Helping children (and others) with viral anxiety

<p>The coronavirus outbreak has naturally triggered an enormous outpouring of anxiety. The escalating crisis is in the news every time we turn on the TV or tap on our phones. Life has suddenly turned upside down and the rules are being rewritten daily. Families are working, studying, caring for each other and trying to stay healthy in confined spaces, with limited resources, and often a long way from those they love. When we feel anxious, we’re more likely to be irritable with each other and that causes even more anxiety.</p>

News March 30, 2020

The coronavirus outbreak has naturally triggered an enormous outpouring of anxiety. The escalating crisis is in the news every time we turn on the TV or tap on our phones. Life has suddenly turned upside down and the rules are being rewritten daily. Families are working, studying, caring for each other and trying to stay healthy in confined spaces, with limited resources, and often a long way from those they love. When we feel anxious, we’re more likely to be irritable with each other and that causes even more anxiety.

conner baker - unsplashThe more children feel loved, safe, and happy, the less anxious they’ll be. Even in hard times, there are lots of things you can do in your own home to help your children and teenagers feel much less anxious.

One of the first things you can do as a parent is to manage your own anxiety around COVID-19. Find out the latest reliable information about staying safe and help everyone in your family to follow the advice. Limit the amount of time you spend reading, watching or listening to the anxiety-provoking news. Look for the heartwarming stories of kindness and generosity in this crisis and share these with your children.

Be a calm example
Tell your children what you do to calm yourself down when you begin to feel anxious, so they can learn some tips from you to help them manage their own fears. If you find yourself feeling overwhelmed, try some of the ideas in this article so that less of your distress spills onto your children. Find a quiet place to talk to the people who listen to your feelings, show that they care for you, and help you to feel calmer.

Notice what they’re feeling
steinar engeland - unsplashPay close attention to what your children are doing and saying and look out for any signs that they are worried about what is happening around them. Some children go quiet and sit alone in their room, others might become moody, some might behave more roughly with those around them, or play in ways that are destructive. Children and teenagers might not know how to start a conversation with you about how they’re feeling. It can help to spend time alone with them, doing something that they really enjoy, before opening up the conversation about their concerns.

Listen carefully
Listen warmly to your children’s fears and concerns. Stop what you’re doing, look into their eyes, and show that you care by hugging them or touching them warmly. Explain that it’s normal to feel worried when there are lots of scary things happening in the world, and the best thing to do is to talk about their fears so that you can care for each other and work things out together.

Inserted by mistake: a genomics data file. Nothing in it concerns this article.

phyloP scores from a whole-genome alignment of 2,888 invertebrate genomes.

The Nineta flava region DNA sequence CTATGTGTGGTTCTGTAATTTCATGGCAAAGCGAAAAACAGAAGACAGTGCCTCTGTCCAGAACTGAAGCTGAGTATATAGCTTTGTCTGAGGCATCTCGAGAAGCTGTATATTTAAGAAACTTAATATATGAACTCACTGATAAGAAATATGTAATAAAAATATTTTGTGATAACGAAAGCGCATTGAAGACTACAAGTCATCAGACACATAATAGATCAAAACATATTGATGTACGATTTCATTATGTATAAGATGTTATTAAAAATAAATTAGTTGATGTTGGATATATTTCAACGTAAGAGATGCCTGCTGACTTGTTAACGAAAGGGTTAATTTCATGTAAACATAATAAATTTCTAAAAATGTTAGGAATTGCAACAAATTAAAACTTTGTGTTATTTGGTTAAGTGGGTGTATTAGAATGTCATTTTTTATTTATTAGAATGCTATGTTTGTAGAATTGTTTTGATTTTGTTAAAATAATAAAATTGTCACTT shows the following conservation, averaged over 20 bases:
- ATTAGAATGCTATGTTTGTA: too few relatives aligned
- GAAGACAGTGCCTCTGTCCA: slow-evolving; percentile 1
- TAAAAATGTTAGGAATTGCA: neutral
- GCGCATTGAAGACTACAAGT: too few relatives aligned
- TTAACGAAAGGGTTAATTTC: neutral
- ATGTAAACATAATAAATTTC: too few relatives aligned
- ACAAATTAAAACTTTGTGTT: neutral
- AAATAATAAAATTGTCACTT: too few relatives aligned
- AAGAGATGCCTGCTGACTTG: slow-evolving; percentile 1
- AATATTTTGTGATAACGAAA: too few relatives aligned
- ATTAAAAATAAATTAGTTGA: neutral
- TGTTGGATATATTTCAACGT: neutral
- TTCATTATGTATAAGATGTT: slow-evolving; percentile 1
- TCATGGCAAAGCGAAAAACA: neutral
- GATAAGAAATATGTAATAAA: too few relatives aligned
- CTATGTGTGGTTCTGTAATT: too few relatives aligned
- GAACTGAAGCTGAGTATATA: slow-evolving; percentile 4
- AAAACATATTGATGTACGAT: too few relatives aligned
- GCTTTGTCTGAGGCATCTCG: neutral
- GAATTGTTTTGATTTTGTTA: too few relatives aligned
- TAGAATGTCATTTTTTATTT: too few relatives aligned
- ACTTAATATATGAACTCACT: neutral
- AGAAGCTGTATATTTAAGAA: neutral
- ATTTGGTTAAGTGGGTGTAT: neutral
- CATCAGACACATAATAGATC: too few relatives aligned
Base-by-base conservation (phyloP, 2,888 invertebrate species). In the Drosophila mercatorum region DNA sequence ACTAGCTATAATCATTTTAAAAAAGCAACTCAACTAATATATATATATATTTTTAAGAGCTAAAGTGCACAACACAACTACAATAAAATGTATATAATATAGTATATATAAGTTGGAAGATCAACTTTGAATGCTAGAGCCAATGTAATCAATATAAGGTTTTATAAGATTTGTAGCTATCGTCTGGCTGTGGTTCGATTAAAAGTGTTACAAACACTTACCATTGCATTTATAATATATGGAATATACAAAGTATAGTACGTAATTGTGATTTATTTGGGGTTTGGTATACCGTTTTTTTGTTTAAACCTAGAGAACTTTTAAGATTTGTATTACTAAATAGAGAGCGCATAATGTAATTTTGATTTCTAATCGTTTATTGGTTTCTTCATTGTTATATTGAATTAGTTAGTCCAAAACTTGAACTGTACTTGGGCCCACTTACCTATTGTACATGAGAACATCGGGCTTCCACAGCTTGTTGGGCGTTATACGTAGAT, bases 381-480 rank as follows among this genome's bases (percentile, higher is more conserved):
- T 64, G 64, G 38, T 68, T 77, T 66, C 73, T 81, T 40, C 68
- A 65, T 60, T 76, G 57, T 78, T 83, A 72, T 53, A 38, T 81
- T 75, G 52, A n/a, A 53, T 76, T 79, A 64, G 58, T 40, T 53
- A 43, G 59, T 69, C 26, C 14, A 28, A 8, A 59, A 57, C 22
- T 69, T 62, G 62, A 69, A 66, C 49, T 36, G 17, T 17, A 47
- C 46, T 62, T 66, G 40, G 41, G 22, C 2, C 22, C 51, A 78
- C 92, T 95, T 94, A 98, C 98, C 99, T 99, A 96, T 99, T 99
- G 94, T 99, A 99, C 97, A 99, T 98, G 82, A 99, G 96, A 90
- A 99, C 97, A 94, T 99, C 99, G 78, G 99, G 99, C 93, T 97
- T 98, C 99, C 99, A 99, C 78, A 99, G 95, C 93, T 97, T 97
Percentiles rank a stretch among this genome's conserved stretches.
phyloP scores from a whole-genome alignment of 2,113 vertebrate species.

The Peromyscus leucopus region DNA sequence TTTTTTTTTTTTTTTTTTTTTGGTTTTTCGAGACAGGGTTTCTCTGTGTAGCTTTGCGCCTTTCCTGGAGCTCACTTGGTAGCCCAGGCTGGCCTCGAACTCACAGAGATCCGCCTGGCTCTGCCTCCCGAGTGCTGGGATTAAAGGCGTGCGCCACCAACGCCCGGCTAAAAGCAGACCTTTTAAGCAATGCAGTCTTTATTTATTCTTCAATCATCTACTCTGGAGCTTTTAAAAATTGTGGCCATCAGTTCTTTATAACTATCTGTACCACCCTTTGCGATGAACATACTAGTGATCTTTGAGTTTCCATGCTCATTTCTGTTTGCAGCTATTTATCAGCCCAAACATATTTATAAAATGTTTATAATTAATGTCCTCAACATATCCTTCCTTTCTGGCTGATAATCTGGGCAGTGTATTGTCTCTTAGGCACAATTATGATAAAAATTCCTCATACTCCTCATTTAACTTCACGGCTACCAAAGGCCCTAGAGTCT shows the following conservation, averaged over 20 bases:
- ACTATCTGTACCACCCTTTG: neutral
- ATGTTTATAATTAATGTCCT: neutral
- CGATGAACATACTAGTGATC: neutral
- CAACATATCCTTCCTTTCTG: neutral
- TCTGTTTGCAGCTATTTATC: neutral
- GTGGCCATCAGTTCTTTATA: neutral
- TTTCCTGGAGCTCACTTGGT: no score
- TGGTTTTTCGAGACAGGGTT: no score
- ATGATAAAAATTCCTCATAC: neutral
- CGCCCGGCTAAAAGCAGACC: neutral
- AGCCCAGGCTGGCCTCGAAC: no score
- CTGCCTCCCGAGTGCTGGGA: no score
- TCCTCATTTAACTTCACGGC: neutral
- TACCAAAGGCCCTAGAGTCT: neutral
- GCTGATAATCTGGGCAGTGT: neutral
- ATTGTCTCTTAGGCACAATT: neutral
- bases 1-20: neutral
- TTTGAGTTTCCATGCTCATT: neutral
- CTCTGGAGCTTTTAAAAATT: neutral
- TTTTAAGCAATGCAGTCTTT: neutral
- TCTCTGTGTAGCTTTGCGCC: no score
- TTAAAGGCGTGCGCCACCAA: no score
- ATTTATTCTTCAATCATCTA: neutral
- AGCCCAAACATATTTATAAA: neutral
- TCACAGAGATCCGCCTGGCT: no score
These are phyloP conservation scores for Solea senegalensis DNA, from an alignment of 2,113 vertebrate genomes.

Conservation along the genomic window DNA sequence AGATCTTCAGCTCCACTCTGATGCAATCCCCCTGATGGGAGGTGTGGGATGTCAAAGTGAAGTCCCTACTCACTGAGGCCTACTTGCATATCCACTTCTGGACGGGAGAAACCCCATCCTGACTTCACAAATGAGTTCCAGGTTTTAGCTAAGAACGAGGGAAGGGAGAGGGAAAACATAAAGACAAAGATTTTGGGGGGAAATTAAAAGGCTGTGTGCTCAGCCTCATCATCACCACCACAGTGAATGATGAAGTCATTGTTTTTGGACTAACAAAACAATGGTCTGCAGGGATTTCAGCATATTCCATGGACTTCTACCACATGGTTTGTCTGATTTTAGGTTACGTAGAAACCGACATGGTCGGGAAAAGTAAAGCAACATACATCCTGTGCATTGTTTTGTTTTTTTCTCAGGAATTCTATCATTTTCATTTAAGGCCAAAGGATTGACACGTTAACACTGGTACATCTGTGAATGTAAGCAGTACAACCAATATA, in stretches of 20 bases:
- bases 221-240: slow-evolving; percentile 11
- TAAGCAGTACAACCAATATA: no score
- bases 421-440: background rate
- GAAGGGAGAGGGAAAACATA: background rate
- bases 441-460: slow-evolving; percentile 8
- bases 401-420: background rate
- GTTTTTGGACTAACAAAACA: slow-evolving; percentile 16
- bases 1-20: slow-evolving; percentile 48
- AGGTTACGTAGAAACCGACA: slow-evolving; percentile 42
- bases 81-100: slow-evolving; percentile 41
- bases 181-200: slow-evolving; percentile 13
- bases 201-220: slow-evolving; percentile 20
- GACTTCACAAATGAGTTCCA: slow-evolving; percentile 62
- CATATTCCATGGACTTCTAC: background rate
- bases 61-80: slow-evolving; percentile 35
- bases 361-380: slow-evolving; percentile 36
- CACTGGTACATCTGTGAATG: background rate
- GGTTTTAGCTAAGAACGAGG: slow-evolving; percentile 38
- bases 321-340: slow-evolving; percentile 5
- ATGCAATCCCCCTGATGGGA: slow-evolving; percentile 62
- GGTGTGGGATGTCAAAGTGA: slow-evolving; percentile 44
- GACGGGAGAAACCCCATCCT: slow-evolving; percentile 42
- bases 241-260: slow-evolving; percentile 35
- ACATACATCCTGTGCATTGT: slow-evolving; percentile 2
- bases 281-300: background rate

If your child finds it difficult to talk about their feelings, try drawing an outline of a head and asking them to write or draw on the shape what they’re thinking about. Or write out each worry on a separate piece of paper and think of practical things you can do together to manage each of their concerns. Try not to dismiss their fears, or put them down for being worried, because they might be less likely to talk to you about their feelings in the future.

Check in daily
A crisis like this will bring up all kinds of different emotions and challenges for each of us. Check in with each other every day by sharing your saddest moments together and comforting each other. Then share your happiest moments together and celebrate them in a fun way. Tell each other the most surprising thing you learned in the day, too. Or the most beautiful thing you saw or heard.

Remember when…
jordan whitt - unsplashMost children have experienced a time when they felt really anxious about something, but everything turned out fine in the end. Use these experiences to help them remember how well they coped with some of their worries in the past. “You were really worried about going into a new class at school last year. But you were really brave, and you managed so well. And by the end of your first day, you made friends with Billy and you had a load of fun! I wonder what will work out well this time?”

Balanced honesty
When children ask us hard questions about what is happening in the pandemic, we need to answer them honestly and simply, without too much extra information. If we “lie” to them to help them feel better, and then they find out we have not told them the truth, it will make it harder for them to trust us in the future. “Yes, a lot of people are getting very sick and some of them are dying, but lots more people get better. Many people in the world are working really hard to find a solution, and lots of people, right here around us, are doing amazing things to take care of others.”